School of Biotechnology and Biomolecular Sciences, University of New South Wales, Sydney, Australia
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Progressive retinal degeneration in the Australian Cattle Dog

Progressive retinal degeneration (PRD) is an inherited disease that causes blindness in many breeds of dogs. It was first discovered in 1911 in Gordon Settlers. Prcd is a form of this disease, which is found in Australian Cattle Dogs. It has been shown that dogs can adapt to the decrease in vision ability as it deteriorates but not if they are in a situation where they are required to have excellent vision. This is certainly the case for Australian Cattle Dogs where the work they do requires excellent vision. Prcd is believed to be inherited from simple Mendelian recessive genetics because most forms of PRA are inherited in this manner, however the inheritance of prcd is well known to be breed specific. For example, it to be inherited as a dominant disorder in the Bull mastiff and the English mastiff while it shows distortion of segregation in the miniature poodles.

Prcd can cause blindness in dogs from the age of 5 but often does not develop until they are 6 or 7 years old, therefore it is termed as a late onset disorder. As it is a late onset disorder it is difficult to eliminate. Most bitches have already had their first litter by the age of 5. The first stage of the disease is the degeneration of the “rod” cells, the cells in the back of the eye, which causes night blindness. This is followed by loss of function of the “cone” cells which means the eyes no longer function even in full light conditions.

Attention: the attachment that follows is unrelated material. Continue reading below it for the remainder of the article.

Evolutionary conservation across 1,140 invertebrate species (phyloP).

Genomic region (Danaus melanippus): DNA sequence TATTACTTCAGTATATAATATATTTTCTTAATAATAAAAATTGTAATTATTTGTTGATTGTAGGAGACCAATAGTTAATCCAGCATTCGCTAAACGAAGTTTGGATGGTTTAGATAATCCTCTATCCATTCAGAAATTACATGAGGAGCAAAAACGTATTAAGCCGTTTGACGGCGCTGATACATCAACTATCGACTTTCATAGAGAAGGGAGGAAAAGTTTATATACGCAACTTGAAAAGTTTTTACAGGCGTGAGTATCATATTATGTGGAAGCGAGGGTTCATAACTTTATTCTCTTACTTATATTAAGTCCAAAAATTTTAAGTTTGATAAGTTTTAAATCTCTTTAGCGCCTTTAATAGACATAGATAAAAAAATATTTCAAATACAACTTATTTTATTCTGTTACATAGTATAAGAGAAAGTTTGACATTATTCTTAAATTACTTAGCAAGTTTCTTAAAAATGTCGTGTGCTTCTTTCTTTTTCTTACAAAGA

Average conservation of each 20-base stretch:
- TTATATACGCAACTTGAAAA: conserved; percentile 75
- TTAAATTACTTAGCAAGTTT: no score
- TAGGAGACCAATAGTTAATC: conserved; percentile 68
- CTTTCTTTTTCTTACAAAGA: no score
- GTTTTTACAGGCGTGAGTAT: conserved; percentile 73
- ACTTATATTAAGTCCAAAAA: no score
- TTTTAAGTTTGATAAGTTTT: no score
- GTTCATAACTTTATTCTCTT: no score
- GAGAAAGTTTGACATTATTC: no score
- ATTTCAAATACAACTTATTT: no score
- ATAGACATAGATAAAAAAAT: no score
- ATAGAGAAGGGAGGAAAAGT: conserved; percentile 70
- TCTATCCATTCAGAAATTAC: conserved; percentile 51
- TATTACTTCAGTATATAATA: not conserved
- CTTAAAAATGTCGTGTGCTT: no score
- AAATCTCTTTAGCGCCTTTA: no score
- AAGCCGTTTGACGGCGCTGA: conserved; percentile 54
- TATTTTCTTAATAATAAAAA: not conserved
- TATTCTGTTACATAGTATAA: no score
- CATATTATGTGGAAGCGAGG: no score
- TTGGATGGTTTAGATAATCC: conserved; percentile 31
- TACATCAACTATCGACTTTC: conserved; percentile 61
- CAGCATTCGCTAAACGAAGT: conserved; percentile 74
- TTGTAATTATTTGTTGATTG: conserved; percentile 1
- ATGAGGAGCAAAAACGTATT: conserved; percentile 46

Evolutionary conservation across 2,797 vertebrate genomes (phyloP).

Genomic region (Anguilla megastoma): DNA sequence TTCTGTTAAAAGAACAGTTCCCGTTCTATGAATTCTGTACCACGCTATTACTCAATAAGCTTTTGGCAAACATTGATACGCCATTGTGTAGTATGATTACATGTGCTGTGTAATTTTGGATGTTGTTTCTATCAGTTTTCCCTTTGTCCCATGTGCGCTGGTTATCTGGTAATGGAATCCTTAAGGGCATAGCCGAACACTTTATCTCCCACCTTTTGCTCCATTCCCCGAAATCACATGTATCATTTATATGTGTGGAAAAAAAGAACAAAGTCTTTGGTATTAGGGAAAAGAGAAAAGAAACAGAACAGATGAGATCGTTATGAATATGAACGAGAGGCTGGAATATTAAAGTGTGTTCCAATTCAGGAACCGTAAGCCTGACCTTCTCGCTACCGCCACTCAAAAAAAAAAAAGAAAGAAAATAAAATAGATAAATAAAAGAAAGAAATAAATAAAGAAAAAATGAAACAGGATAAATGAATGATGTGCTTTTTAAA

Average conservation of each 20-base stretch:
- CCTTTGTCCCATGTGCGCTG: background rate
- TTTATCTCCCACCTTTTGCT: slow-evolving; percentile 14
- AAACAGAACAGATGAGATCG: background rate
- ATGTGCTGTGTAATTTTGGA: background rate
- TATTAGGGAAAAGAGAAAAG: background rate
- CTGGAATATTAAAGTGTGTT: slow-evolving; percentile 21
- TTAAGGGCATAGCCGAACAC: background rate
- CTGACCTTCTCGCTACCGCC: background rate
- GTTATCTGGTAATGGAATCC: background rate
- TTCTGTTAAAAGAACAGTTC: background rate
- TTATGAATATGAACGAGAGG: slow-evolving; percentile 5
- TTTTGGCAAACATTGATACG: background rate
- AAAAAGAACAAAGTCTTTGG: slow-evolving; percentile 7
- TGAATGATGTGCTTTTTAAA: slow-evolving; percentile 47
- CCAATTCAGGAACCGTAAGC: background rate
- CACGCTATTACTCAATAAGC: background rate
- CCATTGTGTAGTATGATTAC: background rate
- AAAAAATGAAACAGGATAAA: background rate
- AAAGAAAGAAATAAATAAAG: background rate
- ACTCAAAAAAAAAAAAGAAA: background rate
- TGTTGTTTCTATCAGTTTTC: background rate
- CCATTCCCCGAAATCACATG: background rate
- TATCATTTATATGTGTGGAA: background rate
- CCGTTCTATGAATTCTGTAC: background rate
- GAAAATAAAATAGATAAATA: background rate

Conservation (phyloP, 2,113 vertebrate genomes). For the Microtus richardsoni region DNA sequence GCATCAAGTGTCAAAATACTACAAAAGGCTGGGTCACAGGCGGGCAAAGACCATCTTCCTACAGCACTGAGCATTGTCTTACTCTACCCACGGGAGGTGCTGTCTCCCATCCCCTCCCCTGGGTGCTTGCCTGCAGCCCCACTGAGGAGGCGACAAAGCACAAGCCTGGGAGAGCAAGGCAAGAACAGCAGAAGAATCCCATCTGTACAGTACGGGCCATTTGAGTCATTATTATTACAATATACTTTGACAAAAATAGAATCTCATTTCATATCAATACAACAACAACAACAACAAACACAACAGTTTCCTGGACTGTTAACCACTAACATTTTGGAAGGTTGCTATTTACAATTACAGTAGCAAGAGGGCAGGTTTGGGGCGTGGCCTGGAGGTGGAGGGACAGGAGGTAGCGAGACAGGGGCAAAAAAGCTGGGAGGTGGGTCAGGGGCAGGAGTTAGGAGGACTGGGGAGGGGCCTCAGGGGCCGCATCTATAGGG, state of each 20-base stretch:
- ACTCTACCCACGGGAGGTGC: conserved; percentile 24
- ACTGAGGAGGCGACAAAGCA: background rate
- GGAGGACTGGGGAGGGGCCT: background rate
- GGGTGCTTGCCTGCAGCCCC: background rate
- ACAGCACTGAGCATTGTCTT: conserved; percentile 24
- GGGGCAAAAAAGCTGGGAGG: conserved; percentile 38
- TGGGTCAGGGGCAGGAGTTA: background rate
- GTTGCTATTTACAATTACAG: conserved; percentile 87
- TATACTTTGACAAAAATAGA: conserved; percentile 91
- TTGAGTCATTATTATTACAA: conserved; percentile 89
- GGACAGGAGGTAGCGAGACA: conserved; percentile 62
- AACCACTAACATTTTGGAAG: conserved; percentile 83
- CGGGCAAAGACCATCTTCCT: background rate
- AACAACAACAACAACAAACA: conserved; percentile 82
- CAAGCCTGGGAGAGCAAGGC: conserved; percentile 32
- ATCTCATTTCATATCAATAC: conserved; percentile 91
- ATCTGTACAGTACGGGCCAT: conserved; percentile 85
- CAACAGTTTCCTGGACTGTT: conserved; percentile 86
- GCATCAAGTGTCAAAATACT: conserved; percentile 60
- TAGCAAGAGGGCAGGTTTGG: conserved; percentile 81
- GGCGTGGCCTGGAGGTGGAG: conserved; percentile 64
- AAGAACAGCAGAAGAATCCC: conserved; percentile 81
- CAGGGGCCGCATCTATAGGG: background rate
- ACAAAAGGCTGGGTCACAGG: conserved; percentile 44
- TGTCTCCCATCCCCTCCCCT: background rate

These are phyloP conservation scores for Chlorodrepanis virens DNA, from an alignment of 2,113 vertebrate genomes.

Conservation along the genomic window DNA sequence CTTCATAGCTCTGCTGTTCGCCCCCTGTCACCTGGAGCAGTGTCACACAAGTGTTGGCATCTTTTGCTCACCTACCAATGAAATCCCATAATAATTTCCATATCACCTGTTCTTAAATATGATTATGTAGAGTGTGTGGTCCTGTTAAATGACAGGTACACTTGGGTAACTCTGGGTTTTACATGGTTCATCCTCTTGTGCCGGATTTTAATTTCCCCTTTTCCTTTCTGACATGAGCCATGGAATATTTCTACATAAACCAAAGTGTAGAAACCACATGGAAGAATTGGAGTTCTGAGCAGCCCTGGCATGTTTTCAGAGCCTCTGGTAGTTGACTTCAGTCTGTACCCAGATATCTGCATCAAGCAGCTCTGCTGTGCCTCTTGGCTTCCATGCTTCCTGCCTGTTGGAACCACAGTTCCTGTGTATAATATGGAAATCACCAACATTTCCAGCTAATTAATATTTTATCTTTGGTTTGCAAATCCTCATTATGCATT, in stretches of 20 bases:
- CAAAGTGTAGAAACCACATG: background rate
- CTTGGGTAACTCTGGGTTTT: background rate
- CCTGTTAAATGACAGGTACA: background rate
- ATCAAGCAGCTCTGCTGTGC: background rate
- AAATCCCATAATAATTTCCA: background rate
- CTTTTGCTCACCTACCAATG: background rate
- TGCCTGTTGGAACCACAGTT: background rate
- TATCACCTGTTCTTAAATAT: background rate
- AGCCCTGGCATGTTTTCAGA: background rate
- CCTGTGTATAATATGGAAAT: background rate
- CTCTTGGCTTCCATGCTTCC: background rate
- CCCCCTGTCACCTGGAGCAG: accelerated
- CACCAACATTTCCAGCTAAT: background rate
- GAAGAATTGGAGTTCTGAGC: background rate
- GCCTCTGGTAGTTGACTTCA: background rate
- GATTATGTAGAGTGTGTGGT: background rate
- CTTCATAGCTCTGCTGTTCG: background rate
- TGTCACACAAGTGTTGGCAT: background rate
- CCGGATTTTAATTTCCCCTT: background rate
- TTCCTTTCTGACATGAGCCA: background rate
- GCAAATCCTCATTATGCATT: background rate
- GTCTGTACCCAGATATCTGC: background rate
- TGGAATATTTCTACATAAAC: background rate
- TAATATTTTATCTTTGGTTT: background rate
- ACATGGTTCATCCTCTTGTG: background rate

In dogs most DNA is diploid and not haploid. This means that one chromosome is inherited from the sire and the other chromosome from the dam. If a disease is inherited as a recessive trait it means that both chromosomes (or more specifically the prcd mutation in this case) must have the mutation for the disease to be observed. A pattern C dog has both chromosomes with the disease mutation and is termed “affected” (high probability of becoming blind). If a dog has one chromosome with the disease mutation and one that is normal it is called a pattern B dog or a “carrier”. If both chromosomes are normal it is called a pattern A or “unaffected”.



Zangerl B, Goldstein O, Philp AR, Lindauer SJ, Pearce-Kelling SE, Mullins RF, Graphodatsky AS, Ripoll D, Felix JS, Stone EM, Acland GM, Aguirre GD.2006. Genomics. 2006 Nov;88(5):551-63.


Progressive rod-cone degeneration (prcd) is a late-onset, autosomal recessive photoreceptor degeneration of dogs and a homolog for some forms of human retinitis pigmentosa (RP). Previously, the disease-relevant interval was reduced to a 106-kb region on CFA9, and a common phenotype-specific haplotype was identified in all affected dogs from several different breeds and breed varieties. Screening of a canine retinal EST library identified partial cDNAs for novel candidate genes in the disease-relevant interval. The complete cDNA of one of these, PRCD, was cloned in dog, human, and mouse. The gene codes for a 54-amino-acid (aa) protein in dog and human and a 53-aa protein in the mouse; the first 24 aa, coded for by exon 1, are highly conserved in 14 vertebrate species. A homozygous mutation (TGC --> TAC) in the second codon shows complete concordance with the disorder in 18 different dog breeds/breed varieties tested. The same homozygous mutation was identified in a human patient from Bangladesh with autosomal recessive RP. Expression studies support the predominant expression of this gene in the retina, with equal expression in the retinal pigment epithelium, photoreceptor, and ganglion cell layers. This study provides strong evidence that a mutation in the novel gene PRCD is the cause of autosomal recessive retinal degeneration in both dogs and humans.


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